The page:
The Life and Opinions of Tristram Shandy, Gentleman is a novel by Laurence Sterne which says very little about the subject's life, since he is born about halfway through the book and not put into breeches till near the end; and which contains a great deal of opinion, not much of it Tristram's. It was published in nine volumes between 1759 and 1767. It amused and delighted many, scandalised some (like Samuel Johnson), and was found incomprehensible by others. It has continued to delight and amuse, or baffle.
The novel is written as a first-person relation, so that the two main characters, Walter Shandy of Shandy Hall and his brother, are referred to as "my father" and "my uncle Toby" respectively. Around these are other distinctive characters: Mrs Shandy, the parson Yorick (to a certain extent identified with Sterne himself), Corporal Trim who is uncle Toby's devoted and ingenious servant, Walter Shandy's servant Obadiah, and the widow Wadman. Uncle Toby was described by William Hazlitt as "one of the finest compliments ever paid to human nature", a man with a peculiar hobby-horse (fortifications), nevertheless capable of abandoning it to respond to a person in need.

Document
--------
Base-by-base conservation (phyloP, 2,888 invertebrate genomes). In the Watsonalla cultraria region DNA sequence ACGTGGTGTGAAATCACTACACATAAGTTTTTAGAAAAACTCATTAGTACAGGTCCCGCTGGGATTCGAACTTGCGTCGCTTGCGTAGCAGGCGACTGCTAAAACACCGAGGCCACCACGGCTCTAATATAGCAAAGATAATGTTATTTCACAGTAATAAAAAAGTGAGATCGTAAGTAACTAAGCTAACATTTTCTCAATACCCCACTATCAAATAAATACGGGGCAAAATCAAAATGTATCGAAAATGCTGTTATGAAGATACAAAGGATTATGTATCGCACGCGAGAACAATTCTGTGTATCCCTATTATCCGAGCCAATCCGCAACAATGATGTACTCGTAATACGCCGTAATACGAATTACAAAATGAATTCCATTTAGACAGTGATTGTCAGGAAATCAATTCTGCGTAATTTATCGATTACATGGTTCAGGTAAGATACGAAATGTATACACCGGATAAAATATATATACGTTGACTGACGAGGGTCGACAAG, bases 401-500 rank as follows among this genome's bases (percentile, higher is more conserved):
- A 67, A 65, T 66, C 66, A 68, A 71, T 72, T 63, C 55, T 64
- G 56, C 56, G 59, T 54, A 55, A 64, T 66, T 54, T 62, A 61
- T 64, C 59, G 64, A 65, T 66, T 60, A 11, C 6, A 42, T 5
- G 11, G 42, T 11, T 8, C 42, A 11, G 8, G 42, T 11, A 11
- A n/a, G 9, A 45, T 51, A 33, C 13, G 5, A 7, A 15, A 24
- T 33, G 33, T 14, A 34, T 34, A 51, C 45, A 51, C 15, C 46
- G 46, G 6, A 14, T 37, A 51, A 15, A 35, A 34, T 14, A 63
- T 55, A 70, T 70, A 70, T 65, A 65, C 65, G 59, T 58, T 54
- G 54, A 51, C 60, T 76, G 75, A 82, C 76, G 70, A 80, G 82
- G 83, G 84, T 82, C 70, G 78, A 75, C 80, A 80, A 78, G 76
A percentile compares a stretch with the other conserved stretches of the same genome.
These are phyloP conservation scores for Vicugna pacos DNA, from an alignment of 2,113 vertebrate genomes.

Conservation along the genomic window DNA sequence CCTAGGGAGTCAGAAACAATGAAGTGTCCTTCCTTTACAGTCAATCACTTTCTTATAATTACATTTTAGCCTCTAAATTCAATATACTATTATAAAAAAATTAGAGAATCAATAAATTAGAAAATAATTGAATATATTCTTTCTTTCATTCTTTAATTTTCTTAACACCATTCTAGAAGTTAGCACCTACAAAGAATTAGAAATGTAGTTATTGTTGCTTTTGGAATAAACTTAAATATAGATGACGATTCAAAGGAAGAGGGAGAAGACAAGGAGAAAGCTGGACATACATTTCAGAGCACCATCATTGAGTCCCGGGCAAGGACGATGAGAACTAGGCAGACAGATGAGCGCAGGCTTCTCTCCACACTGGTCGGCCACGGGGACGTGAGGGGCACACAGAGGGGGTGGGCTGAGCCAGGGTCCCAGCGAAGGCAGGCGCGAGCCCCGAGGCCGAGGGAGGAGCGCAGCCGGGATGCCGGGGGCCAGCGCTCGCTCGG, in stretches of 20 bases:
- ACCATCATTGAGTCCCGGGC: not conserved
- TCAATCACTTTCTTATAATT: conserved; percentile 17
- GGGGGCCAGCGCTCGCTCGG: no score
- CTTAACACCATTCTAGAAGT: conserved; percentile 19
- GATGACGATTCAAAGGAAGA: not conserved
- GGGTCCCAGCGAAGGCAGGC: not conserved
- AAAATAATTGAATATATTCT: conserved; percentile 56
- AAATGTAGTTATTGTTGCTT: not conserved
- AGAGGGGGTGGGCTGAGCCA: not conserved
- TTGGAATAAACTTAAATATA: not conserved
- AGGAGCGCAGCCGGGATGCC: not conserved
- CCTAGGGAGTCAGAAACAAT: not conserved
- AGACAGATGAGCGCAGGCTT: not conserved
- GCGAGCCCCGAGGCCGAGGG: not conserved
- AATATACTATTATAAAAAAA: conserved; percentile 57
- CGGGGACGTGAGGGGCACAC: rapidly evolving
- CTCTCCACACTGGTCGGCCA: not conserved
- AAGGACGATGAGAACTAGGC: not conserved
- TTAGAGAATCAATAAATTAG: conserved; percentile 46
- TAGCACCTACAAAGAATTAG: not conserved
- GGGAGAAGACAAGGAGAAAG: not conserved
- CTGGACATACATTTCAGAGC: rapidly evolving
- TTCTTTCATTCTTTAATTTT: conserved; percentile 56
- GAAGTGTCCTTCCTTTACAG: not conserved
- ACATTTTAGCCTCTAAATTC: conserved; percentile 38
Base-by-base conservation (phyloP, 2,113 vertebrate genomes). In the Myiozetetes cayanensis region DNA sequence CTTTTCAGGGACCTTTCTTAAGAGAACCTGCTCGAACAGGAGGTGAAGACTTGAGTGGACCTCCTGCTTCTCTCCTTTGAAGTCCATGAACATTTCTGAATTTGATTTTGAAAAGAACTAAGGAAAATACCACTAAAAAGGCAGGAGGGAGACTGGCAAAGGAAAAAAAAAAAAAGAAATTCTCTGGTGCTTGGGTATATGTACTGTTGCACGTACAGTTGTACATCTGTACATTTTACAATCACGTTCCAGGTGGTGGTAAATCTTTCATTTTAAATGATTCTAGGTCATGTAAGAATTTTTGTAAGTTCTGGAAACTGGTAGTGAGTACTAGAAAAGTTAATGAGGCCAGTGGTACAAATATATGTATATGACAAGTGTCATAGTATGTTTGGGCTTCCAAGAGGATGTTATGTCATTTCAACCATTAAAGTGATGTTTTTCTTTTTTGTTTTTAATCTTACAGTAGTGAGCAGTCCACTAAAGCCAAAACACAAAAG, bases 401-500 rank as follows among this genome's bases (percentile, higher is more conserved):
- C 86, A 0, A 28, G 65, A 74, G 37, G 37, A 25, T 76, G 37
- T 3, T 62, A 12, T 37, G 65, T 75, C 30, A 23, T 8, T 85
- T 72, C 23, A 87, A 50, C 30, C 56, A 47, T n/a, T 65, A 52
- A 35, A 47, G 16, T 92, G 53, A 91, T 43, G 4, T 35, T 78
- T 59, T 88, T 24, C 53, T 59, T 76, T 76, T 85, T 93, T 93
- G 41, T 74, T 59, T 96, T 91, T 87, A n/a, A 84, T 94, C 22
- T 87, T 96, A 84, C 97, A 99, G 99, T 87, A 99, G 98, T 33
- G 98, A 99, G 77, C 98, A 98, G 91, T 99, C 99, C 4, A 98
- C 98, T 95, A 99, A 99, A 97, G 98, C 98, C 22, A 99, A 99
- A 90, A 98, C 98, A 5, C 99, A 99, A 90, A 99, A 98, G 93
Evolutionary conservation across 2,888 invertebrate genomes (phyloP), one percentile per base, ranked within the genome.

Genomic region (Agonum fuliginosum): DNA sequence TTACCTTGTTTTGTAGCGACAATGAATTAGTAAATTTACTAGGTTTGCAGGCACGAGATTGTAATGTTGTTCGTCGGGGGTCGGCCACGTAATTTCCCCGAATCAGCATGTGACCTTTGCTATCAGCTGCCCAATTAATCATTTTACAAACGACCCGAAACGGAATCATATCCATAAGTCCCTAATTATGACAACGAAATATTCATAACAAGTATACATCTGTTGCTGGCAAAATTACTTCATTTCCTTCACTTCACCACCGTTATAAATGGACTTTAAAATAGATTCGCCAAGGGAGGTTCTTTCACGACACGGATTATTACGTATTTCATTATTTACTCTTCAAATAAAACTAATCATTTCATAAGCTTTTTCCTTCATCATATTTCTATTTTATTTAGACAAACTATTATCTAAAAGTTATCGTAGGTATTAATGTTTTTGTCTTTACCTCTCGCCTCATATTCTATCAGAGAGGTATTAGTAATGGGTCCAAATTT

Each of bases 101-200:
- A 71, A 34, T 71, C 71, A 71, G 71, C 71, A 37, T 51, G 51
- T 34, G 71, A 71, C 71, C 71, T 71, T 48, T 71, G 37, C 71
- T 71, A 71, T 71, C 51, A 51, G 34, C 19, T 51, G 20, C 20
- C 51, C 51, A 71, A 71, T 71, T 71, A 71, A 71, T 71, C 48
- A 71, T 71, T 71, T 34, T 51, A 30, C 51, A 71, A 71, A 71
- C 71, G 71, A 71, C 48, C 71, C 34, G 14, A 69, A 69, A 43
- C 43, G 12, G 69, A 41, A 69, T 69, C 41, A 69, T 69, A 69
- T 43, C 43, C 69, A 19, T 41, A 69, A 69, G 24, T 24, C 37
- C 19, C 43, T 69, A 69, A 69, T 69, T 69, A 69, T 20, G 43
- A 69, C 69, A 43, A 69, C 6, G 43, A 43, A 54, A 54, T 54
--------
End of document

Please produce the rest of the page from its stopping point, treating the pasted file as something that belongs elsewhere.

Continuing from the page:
The style is like the plot, digressive and (apparently) impulsive.
Right glad I am, that I have begun the history of myself in the way I have done; and that I am able to go on, tracing everything in it, as Horace says, ab Ovo. Horace, I know does not recommend this fashion altogether: But that gentleman is speaking only of an epic poem or a tragedy; - (I forget which,) - besides, if it was not so, I should beg Mr Horace's pardon; - for in writing what I have set about, I shall confine myself neither to his rules, nor to any man's rules that ever lived.
- Drabble, M, ed. The Oxford Companion to English Literature. Oxford University Press. 1995
- Drabble, M
- Tristram Shandy ch 4